At the Frida Kahlo exhibit at the Frist Museum of Art in Nashville, a pair of dark eyes followed me. The exhibition displayed an expressive vista of twentieth-century Mexican art by Frida Kahlo, her husband Diego Rivera, and many others. More haunting than the breathtaking murals in public buildings were the black-and-white photographs of Kahlo’s crutches, corset, and bed. These relics testified the magical paintings created by Frida despite her painful crippling disability. Frida was petite, yet her self portraits accentuate a distinctive un-plucked-v-shaped uni-brow, un-depilated upper-lip, brown eyes, braids, and colorful Mexican clothing.
Frida Kahlo (1907-1954), born in Coyoacán, Mexico City, from a German-Hungarian father, and a Spanish-Tehuana mother; reminds me of Amrita Sher-Gil (1913-1941). Amrita was an avant-garde artist, the second daughter of an Indian father who was a Sanskrit scholar and a Hungarian-Jewish mother. She was known as India’s Frida Kahlo for her unconventional style.
Beloved Frida, Immortal Amrita
During their impressionable childhoods, both artists showed commonalities. Frida learned the human structure from her photographer father, while Amrita filled her sketchbooks with portraits of their servants. Kahlo had polio at six and a bus and a tram accident at eighteen. Multiple injuries and 37 surgeries left her bedridden. She painted in her bed, painting her own face for hours, depicting graphic anatomical details of her suffering body.
Prodigious Frida did not attend art school but sought out Mexico’s leading painters, including Rivera, to teach her. Their friendship became a courtship and then a turbulent marriage.
Amrita got evicted from convent school by declaring herself an atheist. She went to Florence with her mother to study the Italian renaissance. Later she attended the Académie de la Grande Chaumière under Pierre Vaillent and Lucien Simon. She drew inspiration from Paul Cézanneand Paul Gauguin. She made her first self portrait for another artist friend, Tazlitsky, as a gift: bold red lips, flowing hair and prominent eyes.
Amrita was homesick for India and she returned to Lahore, there she was shocked to see how the British rule had impoverished the Indian stock. They were emaciated versions of themselves, “shadow women with sunken eyes and skeletonized men.” Distraught, she began painting in earthy hues, reds, ochers and whites, dramatic canvases reminiscent of Gauguin.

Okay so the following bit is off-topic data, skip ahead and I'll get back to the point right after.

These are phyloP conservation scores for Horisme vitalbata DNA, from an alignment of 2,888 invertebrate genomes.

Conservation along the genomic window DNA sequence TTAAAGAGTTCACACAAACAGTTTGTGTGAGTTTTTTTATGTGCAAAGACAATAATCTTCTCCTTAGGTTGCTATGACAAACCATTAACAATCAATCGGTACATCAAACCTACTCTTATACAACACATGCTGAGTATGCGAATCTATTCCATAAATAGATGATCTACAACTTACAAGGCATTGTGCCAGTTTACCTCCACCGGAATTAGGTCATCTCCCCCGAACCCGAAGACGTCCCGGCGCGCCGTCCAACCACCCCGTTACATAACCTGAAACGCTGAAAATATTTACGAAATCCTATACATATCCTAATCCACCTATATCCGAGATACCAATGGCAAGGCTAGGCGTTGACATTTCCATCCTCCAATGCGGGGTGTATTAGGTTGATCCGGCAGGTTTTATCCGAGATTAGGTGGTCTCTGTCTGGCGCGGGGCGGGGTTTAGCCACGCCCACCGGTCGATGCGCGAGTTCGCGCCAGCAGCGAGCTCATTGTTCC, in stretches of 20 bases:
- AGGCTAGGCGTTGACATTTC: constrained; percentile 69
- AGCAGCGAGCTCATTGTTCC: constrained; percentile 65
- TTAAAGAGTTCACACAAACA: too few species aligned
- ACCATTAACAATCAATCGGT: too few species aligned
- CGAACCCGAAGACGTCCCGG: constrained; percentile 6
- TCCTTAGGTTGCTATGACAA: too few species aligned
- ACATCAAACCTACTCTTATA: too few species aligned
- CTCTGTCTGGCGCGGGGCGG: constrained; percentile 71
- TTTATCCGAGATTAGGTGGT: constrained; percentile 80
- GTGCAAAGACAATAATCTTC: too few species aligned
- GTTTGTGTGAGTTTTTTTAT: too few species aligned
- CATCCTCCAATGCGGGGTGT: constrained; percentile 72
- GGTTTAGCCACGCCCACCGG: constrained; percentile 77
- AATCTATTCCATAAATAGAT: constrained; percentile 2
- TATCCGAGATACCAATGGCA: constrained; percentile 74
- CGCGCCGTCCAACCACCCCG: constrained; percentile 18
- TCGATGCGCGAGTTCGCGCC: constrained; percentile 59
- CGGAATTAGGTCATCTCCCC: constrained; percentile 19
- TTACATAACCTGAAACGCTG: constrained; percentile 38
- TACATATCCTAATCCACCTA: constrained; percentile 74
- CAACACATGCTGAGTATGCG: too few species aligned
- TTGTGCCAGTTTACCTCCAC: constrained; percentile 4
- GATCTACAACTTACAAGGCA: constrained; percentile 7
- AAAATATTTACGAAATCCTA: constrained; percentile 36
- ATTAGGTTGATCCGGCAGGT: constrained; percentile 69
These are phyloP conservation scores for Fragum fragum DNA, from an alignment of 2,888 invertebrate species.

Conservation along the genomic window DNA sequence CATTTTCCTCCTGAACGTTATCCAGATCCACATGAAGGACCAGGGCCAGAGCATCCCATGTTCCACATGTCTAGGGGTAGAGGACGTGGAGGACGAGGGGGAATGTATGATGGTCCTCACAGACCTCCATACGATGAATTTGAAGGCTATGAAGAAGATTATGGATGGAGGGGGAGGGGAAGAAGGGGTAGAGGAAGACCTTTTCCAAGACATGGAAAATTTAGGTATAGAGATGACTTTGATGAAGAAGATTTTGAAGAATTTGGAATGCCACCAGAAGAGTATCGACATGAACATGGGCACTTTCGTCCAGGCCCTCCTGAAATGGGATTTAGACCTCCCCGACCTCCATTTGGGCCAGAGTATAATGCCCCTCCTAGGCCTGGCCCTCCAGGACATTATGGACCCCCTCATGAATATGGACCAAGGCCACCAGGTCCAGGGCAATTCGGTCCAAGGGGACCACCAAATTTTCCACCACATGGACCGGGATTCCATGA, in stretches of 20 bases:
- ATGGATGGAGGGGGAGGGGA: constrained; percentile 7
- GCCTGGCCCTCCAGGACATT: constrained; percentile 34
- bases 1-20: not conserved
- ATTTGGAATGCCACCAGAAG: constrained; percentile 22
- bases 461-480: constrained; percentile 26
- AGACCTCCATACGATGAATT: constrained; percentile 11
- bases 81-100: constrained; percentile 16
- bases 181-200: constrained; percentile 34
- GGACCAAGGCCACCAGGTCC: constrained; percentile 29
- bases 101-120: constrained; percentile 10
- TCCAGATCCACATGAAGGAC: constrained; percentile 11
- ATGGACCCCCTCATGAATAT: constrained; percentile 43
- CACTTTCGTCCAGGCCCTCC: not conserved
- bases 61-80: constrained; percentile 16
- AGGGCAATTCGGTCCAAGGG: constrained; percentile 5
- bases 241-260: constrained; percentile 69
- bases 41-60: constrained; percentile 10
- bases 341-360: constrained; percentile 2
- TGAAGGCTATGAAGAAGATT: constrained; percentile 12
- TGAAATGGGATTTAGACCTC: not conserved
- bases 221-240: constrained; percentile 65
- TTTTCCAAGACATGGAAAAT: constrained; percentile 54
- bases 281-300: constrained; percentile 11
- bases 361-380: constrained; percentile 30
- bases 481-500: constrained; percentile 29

In 2006 her painting, Village Scene, sold for ₹6.9 crores, the highest amount ever paid for a painting in India. Amrita used the despondency of her paintings to ignite a social epoch.
Longing for Home
Both these artists lived abroad. In America, Frida yearned to go back to her native roots in Mexico. When she returned back to Casa Azul, she played in the courtyard with exotic pets, the spider monkey (her surrogate baby, a gift from Diego), a black cat, African parrots, a hummingbird.They are all immortalized in her paintings.
Amrita was restless in Hungary and said, “Paris belonged to Van Gogh and Pissaro, India belongs only to me.” She returned to India and painted tirelessly. She was getting ready for an exhibition when the trajectory of her life was ended by a sudden death at a young age of 28 years. Frida lived longer despite her disability and kept herself busy making rudimentary paintings. When Frida bid her final adieu, she was in excruciating pain and prayed for deliverance.
Both artists received accolades for their work. Amrita’s “Young Girls” won a gold medal and election as an Associate of the Grand Salon in Paris in 1933. Frida was acclaimed for her “Birth of Moses” a complex surreal masterpiece invoking Spanish grand masters.
Amrita’s art was encouraged by her mother but she dressed in a sari. Frida’s art was groomed by her father but she donned her mother’s attire symbolic of common life.
Both artists became National treasures. Amrita became the most important modern artist of the 20thcentury from India and Frida established herself style distinct from her husband’s. Kahlo’s paintings attracted international acclaim following her death. Her work continued to resonate with Frida, a 1983 book by Hayden Herrera, and the 2002 biopic with Salma Hayek. Amrita’s paintings are in the National Gallery of Modern Art, New Delhi.
My Aunt Tripta
Tripta Sareen was my aunt who reminded me of Amrita Sher-Gil. It was her, who sparked my research of both these artists. She had her hair in braids, twinkling eyes and generous smile. She wore a red bindi and colorful Punjabi juttis. A soulful poetess, she tried to adjust to the banality of domesticity. Tripta lives on in her poems. She enjoyed teaching the literary arts in Chandigarh till her final breath.
Their paintings and portraits luminesce in my heart, as I tiptoe in the wake of their glory.
Monita Soni is a pathologist and helps diagnose cancer. Her writing style weaves Eastern and Western cultures. You can hear her commentaries on WLRH-Sundial Writers corner and on “All Things Considered.”